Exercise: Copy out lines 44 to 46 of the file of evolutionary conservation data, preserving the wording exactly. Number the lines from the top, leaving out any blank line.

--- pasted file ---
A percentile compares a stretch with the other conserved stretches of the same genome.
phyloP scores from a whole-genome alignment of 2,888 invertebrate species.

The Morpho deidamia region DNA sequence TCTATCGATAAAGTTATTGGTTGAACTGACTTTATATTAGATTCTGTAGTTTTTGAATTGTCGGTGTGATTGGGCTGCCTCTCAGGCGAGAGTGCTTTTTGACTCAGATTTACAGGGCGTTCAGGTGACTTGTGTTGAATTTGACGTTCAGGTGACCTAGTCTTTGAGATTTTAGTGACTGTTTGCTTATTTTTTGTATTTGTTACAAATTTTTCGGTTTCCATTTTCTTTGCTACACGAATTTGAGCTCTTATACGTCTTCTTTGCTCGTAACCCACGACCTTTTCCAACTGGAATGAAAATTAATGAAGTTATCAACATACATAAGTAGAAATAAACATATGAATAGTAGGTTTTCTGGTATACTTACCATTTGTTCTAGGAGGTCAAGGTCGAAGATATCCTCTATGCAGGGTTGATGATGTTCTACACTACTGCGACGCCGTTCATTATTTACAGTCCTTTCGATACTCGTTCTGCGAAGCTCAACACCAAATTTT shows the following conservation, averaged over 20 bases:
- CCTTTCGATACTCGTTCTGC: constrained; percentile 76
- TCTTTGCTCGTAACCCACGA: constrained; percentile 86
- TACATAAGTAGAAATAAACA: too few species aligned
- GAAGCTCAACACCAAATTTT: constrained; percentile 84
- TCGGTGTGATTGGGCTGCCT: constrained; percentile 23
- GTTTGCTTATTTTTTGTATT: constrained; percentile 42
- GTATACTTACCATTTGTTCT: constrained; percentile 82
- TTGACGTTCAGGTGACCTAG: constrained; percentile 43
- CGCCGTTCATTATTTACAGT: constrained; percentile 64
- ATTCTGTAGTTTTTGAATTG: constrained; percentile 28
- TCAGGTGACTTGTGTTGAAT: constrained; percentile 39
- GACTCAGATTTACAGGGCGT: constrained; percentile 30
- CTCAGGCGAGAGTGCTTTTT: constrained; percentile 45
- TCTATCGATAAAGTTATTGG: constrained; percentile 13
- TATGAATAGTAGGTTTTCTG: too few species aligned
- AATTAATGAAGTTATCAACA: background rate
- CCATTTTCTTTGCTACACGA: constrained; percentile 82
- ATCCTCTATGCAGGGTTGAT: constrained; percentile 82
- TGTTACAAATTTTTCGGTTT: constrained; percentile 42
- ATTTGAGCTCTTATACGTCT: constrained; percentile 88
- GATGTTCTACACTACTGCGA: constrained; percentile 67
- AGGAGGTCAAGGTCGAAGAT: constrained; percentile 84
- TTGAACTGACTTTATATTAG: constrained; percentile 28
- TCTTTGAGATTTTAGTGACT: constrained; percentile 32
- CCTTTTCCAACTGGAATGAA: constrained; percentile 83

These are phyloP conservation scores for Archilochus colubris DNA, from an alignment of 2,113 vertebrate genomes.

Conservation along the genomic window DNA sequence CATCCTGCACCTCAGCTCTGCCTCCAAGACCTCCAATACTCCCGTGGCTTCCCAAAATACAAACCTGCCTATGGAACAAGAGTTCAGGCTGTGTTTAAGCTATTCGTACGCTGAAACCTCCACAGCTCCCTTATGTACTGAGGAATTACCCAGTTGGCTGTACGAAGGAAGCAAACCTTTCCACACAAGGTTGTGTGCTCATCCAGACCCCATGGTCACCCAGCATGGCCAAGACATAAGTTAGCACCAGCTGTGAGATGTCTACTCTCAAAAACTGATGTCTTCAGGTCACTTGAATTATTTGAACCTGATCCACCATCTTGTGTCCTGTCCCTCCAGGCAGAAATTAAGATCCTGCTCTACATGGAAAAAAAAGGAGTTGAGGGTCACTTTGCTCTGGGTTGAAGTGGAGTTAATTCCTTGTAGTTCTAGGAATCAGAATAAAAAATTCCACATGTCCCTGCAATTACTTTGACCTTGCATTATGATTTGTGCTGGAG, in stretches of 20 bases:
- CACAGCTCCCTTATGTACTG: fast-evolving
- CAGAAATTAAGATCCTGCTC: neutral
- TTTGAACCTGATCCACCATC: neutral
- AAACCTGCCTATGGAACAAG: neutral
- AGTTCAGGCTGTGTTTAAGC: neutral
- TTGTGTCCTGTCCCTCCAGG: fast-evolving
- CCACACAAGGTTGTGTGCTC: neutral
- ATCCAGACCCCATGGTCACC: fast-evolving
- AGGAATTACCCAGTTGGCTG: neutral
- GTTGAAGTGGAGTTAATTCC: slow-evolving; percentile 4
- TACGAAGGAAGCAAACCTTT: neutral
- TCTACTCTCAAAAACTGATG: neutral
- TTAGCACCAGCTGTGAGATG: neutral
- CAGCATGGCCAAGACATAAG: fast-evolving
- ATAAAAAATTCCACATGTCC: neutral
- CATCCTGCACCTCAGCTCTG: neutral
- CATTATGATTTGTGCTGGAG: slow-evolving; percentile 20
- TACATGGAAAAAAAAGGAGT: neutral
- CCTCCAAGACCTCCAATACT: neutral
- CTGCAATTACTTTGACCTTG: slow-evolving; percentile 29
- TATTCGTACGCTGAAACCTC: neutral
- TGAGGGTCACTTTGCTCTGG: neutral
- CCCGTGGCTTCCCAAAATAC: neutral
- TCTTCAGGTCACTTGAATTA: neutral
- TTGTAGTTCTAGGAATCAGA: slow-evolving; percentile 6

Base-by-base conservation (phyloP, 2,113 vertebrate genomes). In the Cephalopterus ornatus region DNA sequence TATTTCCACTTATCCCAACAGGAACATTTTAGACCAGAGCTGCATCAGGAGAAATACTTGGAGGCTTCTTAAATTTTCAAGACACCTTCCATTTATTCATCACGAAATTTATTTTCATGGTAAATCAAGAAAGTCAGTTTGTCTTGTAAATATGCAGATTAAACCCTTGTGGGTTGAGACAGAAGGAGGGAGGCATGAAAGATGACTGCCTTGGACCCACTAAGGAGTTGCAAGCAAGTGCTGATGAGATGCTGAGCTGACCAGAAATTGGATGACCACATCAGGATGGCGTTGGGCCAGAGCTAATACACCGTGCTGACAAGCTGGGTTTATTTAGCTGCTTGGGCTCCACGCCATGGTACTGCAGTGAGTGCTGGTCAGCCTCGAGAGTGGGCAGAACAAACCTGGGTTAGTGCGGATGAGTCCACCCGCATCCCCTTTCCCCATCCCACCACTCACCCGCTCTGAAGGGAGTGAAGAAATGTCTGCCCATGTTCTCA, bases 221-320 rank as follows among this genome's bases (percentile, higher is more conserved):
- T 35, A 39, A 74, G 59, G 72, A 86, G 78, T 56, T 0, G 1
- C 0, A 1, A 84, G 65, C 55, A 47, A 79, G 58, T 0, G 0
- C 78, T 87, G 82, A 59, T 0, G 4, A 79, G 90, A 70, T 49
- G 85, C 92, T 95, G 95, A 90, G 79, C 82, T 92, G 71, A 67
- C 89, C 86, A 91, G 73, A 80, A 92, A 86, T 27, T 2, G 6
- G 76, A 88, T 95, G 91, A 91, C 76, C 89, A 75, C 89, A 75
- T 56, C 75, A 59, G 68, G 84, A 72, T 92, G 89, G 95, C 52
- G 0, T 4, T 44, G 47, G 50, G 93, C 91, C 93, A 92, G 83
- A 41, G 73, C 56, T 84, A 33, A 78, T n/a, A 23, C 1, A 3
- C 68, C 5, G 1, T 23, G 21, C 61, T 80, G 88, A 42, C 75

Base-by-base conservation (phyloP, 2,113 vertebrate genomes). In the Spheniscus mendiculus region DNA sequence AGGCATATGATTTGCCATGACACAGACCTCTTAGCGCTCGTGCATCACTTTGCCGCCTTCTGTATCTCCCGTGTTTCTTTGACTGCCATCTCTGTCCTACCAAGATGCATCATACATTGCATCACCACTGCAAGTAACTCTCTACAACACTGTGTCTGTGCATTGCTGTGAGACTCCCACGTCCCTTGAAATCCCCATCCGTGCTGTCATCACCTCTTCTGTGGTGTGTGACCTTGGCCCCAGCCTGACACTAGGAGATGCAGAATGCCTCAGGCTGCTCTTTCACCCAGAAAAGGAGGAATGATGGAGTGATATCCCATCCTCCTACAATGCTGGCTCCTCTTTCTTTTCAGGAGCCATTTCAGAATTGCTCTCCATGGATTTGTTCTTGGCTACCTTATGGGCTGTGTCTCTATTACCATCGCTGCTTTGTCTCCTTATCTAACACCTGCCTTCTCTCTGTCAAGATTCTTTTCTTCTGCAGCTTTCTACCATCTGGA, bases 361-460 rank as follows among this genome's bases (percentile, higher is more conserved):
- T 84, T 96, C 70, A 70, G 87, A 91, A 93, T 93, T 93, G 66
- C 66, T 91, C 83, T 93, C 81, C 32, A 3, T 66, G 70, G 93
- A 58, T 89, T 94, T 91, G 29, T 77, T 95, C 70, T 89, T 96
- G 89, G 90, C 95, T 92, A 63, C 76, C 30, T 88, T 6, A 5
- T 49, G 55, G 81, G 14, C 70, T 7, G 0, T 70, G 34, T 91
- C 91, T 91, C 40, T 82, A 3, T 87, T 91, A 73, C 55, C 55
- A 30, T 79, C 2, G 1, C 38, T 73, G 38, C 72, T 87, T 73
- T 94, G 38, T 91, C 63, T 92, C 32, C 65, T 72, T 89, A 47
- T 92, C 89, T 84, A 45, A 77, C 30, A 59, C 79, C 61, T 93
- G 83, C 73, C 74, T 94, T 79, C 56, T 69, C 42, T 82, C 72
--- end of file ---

- CAGCATGGCCAAGACATAAG: fast-evolving
- ATAAAAAATTCCACATGTCC: neutral
- CATCCTGCACCTCAGCTCTG: neutral